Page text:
This is another relevant area for us to reflect upon. When we are severely afflicted in our being, will we continue to worship and love God, and truly rejoice in Him? Some people may appear to go through adversities well or even to speak positively but within their hearts, there could be bitterness, murmuring and no true rejoicing in God. Is this true of us?

In Job 2:6, the Lord said to Satan, “Behold, he is in your power, only spare his life.” In other words, God permitted Satan to afflict Job personally and in his body, but not to kill him. We see here a manifestation of God's sovereignty. God drew a limit to what Satan could do to Job.

Satan then began to cruelly afflict Job's entire body with sore boils (v. 7). Job sat among the ashes and took a potsherd to scrape himself because of the physical affliction (v. 8). The pain that Job suffered was very great (v. 13).

Job remained steadfast

When Job's wife noticed that Job was still holding fast to his integrity, she said to him, “Curse God and die!” (v. 9). But Job responded in a truly remarkable way:

Job 2:10
But he said to her, “You speak as one of the foolish women speaks. Shall we indeed accept good from God and not accept adversity?” In all this Job did not sin with his lips.

Job was prepared to continue walking with God and worshipping Him even though he suffered terribly. Again Satan was proven wrong.

We see that up to this point, Job fared rather well. He demonstrated genuine moral qualities and true reverence for God. He loved the truth and was a man of righteousness. He did not merely appear to have these qualities because of God's protection over him or because he had been blessed with abundant material wealth.

Job began to waver

However, as we continue to read the story of Job, we notice he began to falter. But why did he falter? Was it in line with Satan's insinuations about him, in the direction of Satan's challenge? Was it because he lost all his possessions and suffered personal pain? Was it because he could not endure the pressures of society upon him, having lost his reputation and being misunderstood and despised by others?

We have seen how Job suffered greatly in various aspects of his being - physically, mentally, emotionally and also in his spirit. No one seemed to truly understand him or give him true support and comfort in his hour of trial. Above all, Job thought that God was the One who was against him and afflicting him and he was unable to reach God for an explanation of what was happening to him. Indeed, how many of us can go through properly the afflictions that Job went through?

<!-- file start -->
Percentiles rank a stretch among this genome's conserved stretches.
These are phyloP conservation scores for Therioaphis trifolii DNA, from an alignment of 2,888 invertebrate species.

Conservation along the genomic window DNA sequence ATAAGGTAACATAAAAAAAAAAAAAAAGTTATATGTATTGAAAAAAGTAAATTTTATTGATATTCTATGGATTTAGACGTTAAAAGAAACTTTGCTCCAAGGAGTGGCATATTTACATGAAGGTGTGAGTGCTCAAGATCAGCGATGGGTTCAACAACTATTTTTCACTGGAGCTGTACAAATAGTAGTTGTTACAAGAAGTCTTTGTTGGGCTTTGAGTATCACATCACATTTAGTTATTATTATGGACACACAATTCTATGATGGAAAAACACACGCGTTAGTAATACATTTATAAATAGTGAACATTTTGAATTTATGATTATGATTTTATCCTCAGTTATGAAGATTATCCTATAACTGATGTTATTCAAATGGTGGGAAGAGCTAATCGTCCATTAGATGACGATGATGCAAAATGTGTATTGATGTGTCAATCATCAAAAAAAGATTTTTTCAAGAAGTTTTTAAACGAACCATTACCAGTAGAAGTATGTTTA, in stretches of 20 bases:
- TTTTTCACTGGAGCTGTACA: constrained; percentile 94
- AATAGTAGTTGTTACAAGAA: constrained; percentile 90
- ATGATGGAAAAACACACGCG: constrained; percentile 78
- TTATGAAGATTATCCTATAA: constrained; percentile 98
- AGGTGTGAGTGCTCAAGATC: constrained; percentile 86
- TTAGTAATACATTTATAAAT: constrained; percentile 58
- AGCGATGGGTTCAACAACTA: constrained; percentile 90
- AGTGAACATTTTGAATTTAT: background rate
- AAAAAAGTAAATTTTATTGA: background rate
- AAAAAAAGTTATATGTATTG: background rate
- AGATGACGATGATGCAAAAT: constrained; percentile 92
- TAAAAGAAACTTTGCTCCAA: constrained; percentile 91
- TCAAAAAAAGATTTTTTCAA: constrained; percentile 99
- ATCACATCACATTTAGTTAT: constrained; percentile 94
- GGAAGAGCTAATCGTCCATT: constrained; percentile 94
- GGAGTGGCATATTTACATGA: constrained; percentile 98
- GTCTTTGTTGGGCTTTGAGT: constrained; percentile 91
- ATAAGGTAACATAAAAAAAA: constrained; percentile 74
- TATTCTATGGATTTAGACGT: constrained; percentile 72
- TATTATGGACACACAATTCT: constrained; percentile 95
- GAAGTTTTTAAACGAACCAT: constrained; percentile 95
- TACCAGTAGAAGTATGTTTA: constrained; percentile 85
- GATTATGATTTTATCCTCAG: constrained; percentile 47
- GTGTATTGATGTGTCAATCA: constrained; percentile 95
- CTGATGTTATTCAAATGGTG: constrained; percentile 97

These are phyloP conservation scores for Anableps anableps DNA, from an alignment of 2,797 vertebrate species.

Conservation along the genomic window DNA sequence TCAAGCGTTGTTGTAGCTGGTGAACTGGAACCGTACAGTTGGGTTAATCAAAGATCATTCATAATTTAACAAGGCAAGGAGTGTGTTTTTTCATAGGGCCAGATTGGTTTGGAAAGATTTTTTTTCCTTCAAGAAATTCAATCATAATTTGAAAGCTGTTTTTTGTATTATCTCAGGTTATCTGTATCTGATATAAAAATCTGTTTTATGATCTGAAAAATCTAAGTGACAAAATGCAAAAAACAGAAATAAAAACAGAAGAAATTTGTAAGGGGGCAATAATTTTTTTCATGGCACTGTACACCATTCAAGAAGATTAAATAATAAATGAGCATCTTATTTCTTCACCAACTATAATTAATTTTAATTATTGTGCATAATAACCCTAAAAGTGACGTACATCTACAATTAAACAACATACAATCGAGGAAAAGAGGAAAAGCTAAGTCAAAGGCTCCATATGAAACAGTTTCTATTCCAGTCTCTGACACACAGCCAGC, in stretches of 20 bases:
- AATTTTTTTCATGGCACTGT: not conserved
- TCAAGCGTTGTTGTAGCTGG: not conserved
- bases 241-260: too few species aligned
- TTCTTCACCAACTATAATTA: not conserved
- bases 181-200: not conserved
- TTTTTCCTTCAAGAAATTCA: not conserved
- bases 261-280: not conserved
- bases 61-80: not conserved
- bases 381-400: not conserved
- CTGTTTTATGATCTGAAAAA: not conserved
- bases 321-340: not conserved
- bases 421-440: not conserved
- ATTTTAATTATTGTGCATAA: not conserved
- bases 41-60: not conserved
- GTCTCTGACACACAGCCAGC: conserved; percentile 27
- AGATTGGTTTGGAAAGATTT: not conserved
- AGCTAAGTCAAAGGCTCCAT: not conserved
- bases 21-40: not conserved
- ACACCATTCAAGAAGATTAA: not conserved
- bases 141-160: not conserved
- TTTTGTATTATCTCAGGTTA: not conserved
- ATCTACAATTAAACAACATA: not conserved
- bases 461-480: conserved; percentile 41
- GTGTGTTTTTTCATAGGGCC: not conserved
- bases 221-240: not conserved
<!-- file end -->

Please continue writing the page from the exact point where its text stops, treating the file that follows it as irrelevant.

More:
Yet, in spite of the harsh afflictions that came upon Job, let us take note of three points.

a. Job did not curse God as Satan had predicted

Satan had said that if God were to remove His protection from Job, Job would curse Him. Even Job's own wife provoked him to “curse God and die” (Job 2:9). She probably did it under Satan's instigation so that Satan might be proven right. However, despite all the afflictions engineered by Satan and the instigation of his wife, Job did not curse God throughout the trials; he also did not abandon the worship of God or stop walking in the truth. On this score, Job did not fail God in the manner Satan had predicted.

b. Job was committed to truth and righteousness

Throughout the trials, Job continued to love truth and righteousness. Although it was not perfect, his heart was set in that direction. He did not discard the values he held dear out of frustration, bitterness and anger or because he was deprived and afflicted.

c. Job's basic failure involved questioning God, His character and ways

Job faltered during the trials, not because he had no true reverence for God or that he was not prepared to endure suffering and deprivation. Rather, it was because he was perplexed and disturbed with his situation, and because he was unable to reconcile what he was going through with his faith in the good and just God. He also felt that he did not have recourse to sort out his perplexities with God and to obtain justice. He could not “find” or reach God and this aggravated his sense of frustration.

This was compounded by other deficiencies present in him, such as an inadequate posture of unwavering commitment and submission to God and His ways, and the lack of a humble spirit. In the context of the severe afflictions, Job became overly conscious of the adverse circumstances he was in and failed to maintain his focus on the greatness and goodness of God and began to waver and, at times, questioned God in an improper manner.

Job vindicated God's appreciation of him

From our reflections, we can say that Job worshipped God and lived a life of truth and righteousness not simply because of the hedge that God had built around him. This point comes through in a striking manner at the end of the story in Job 42. We see that while Job's perplexing questions remained unanswered and while he was still suffering pain and deprivation, Job repented, and he worshipped God and submitted to Him. It was only after Job repented that God restored his fortunes.

We can say then that Job did vindicate God's appreciation of him expressed in Job 1 and 2. He passed the test of Satan's challenge to God concerning him.

Personal reflection